Given a choice between a regulator whose mission is to promote growth through investment, or an unfamiliar committee dominated by the Federal Reserve, the mutual-fund industry opted for the devil it knew.

The threat of regulation by the Financial Stability Oversight Council, an umbrella group charged with monitoring regulators' blind spots, encouraged fund companies to negotiate with the Securities and Exchange Commission on new rules for money-market mutual funds that were approved yesterday. The strongest provisions affect funds that hold about one-third of the industry's assets, while those catering to retail investors and holding U.S. government securities were exempted.

The Investment Company Institute, a lobbying group of fund sponsors that two years ago said it was "pleased" when the SEC failed to advance similar changes, saluted the SEC for striking "the proper balance" and "preserving the utility and value of these funds for investors." Money-fund sponsors such as BlackRock Inc. and Charles Schwab Corp.'s asset-management arm also embraced the rules, which exempted a large swath of the industry from the biggest changes.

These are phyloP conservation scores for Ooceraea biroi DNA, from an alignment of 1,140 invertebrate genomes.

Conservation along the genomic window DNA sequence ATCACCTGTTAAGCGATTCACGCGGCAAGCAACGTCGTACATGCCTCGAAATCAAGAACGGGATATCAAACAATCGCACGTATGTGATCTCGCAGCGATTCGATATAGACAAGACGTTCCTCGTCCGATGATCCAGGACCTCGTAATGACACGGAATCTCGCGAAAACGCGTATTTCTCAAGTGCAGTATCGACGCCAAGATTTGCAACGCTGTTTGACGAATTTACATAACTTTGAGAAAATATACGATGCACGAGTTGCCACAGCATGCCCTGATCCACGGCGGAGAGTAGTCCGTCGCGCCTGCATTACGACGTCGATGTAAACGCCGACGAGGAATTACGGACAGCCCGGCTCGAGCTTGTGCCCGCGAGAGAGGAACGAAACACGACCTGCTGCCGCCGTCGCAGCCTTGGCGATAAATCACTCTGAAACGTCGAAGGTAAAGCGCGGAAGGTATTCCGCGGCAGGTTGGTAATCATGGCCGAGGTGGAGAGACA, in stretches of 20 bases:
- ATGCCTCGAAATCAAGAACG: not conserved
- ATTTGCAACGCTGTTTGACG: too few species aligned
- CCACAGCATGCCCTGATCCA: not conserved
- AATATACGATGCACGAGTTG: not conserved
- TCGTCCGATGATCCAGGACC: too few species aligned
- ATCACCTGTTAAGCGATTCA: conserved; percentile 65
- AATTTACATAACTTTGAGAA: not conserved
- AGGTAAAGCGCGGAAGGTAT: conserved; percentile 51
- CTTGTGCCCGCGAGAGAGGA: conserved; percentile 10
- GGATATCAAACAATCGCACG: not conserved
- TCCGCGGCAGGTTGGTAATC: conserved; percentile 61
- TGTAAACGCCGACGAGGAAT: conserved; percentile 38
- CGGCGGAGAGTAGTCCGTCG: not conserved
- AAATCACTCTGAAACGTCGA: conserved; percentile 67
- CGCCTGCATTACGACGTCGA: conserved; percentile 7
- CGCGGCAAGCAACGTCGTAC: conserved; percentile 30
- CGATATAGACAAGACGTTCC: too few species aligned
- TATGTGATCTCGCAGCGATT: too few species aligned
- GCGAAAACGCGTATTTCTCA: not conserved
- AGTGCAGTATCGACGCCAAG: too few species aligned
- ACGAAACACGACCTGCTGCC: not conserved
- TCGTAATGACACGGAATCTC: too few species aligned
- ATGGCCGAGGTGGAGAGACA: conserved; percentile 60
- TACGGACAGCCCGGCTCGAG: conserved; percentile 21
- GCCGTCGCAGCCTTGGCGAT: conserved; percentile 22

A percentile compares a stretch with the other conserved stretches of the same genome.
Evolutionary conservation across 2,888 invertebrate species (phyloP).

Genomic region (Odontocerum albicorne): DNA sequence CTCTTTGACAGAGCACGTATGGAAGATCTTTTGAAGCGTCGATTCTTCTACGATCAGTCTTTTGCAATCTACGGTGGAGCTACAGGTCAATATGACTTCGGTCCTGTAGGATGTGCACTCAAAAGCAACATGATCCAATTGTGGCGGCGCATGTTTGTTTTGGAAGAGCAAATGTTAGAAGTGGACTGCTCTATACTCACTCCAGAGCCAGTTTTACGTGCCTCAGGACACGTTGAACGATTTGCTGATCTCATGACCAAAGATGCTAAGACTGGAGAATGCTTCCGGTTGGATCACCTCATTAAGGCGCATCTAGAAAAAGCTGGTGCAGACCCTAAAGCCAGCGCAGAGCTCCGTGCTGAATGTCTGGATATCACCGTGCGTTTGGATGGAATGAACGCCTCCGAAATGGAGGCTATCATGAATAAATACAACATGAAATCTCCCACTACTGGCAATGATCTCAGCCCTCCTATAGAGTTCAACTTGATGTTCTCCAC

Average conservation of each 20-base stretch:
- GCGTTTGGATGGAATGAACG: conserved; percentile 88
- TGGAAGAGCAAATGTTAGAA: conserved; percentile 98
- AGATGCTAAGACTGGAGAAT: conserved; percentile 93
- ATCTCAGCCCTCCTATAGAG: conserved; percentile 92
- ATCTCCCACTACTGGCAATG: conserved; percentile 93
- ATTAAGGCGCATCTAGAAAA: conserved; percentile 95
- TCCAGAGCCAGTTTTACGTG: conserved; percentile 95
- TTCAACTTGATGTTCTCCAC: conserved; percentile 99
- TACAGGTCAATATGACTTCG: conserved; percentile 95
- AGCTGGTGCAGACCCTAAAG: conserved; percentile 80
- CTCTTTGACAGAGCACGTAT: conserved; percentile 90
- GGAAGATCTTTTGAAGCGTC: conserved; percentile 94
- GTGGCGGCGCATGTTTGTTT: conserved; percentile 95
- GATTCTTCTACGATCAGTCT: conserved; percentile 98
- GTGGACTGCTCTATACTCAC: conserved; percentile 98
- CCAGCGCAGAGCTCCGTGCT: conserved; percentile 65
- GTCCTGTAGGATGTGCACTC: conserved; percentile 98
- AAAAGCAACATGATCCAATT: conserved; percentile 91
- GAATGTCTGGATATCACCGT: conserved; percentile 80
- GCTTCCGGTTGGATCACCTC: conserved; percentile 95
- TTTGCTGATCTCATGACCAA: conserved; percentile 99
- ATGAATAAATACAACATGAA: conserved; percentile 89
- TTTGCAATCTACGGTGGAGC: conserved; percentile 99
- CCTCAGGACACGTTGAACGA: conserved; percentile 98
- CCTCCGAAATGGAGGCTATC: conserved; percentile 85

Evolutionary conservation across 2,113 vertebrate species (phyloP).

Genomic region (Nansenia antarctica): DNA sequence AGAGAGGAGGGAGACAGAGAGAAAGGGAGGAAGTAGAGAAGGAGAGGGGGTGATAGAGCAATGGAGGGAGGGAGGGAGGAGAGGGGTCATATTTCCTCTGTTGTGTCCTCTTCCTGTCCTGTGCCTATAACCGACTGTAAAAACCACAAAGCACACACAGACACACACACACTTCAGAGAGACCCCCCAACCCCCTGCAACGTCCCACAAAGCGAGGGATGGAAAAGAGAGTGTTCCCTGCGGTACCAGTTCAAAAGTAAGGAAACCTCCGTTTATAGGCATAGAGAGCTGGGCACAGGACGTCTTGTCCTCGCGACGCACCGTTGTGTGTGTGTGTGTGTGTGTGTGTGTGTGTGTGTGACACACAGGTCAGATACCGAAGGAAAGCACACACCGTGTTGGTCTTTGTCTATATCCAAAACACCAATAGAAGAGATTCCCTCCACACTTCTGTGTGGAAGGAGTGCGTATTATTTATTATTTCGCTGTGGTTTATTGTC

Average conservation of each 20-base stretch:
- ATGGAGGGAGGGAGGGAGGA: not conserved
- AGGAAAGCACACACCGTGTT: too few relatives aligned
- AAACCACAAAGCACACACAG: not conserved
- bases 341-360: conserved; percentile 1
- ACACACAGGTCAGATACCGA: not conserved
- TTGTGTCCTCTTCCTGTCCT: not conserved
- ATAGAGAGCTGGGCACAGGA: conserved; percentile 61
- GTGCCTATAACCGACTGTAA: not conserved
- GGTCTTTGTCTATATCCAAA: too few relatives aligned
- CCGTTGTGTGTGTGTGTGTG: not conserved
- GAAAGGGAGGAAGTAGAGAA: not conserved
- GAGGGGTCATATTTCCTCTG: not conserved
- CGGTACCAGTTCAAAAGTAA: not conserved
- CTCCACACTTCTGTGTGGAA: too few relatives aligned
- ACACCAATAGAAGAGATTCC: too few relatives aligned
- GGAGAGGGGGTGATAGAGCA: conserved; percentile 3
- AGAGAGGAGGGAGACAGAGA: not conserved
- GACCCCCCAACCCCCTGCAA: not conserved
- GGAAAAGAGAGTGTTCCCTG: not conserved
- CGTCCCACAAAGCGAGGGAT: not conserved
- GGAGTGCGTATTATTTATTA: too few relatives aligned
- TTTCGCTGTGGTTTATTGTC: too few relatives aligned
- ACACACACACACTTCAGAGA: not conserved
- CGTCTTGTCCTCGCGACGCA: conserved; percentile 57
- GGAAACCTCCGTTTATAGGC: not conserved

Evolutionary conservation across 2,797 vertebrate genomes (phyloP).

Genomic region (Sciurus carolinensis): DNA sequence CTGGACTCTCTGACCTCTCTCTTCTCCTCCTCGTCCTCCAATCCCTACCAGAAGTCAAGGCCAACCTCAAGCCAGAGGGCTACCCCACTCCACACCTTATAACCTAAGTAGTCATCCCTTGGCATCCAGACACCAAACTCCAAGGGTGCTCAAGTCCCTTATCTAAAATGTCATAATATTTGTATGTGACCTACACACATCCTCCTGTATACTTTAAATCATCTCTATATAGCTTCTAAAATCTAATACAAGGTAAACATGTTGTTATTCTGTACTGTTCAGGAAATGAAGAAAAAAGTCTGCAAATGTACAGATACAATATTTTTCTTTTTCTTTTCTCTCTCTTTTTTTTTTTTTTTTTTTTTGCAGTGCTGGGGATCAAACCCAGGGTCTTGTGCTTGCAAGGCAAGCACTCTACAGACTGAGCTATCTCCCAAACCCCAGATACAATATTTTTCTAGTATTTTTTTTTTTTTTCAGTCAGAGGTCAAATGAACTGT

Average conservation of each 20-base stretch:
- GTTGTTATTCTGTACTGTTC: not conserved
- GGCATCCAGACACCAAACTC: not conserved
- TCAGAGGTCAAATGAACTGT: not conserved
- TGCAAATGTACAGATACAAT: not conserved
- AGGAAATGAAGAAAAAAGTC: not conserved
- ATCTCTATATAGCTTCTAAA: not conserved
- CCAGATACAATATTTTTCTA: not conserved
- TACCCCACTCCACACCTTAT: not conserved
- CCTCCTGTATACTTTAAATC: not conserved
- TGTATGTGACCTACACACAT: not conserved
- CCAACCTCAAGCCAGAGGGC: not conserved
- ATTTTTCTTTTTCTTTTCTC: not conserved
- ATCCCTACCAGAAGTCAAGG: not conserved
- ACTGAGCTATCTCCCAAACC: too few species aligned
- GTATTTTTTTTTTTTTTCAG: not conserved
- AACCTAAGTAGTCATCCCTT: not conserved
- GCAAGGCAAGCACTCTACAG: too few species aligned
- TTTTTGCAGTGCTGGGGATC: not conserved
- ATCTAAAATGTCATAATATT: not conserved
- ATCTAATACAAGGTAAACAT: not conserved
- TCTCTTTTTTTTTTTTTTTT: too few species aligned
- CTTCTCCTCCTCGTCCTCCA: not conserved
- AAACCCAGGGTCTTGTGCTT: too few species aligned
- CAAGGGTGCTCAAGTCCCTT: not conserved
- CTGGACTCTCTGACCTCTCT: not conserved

Complete your profile to continue reading and get FREE access to Treasury & Risk, part of your ALM digital membership.

  • Critical Treasury & Risk information including in-depth analysis of treasury and finance best practices, case studies with corporate innovators, informative newsletters, educational webcasts and videos, and resources from industry leaders.
  • Exclusive discounts on ALM and Treasury & Risk events.
  • Access to other award-winning ALM websites including and

© 2024 ALM Global, LLC, All Rights Reserved. Request academic re-use from All other uses, submit a request to [email protected]. For more information visit Asset & Logo Licensing.